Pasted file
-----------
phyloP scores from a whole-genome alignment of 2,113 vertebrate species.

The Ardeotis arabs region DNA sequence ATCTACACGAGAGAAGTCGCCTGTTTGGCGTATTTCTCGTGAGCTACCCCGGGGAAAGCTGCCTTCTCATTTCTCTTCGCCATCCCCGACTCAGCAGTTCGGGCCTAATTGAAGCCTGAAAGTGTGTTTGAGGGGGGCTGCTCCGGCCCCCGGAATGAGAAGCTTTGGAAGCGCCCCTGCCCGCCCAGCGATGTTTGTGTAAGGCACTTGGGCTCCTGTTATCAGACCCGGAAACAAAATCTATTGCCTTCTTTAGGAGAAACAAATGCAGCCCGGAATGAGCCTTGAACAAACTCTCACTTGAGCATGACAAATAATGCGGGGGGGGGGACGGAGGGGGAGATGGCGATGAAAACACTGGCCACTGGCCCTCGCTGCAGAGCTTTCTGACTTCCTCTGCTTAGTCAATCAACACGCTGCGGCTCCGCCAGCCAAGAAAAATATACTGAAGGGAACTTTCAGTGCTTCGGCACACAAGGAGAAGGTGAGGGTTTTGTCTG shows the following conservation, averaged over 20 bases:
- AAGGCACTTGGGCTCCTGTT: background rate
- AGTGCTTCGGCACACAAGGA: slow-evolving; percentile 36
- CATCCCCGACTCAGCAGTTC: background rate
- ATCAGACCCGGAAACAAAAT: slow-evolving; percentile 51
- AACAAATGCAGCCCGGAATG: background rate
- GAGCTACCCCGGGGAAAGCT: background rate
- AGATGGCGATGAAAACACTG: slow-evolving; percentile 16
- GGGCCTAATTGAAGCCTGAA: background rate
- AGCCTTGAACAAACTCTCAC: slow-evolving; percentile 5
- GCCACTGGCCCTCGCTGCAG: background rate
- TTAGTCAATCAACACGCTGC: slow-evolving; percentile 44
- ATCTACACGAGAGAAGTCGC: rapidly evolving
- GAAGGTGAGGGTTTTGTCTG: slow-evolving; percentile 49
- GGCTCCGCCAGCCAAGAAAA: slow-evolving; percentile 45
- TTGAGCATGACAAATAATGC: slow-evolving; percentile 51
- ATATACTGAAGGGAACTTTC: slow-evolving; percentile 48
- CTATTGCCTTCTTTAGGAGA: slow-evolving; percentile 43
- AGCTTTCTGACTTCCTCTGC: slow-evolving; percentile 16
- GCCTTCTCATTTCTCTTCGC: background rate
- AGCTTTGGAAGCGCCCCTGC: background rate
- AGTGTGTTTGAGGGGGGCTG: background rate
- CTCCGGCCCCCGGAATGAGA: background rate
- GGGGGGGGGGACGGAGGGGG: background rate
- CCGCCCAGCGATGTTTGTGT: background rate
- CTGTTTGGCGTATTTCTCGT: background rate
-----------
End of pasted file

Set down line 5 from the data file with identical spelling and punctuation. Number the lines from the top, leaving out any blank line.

- CATCCCCGACTCAGCAGTTC: background rate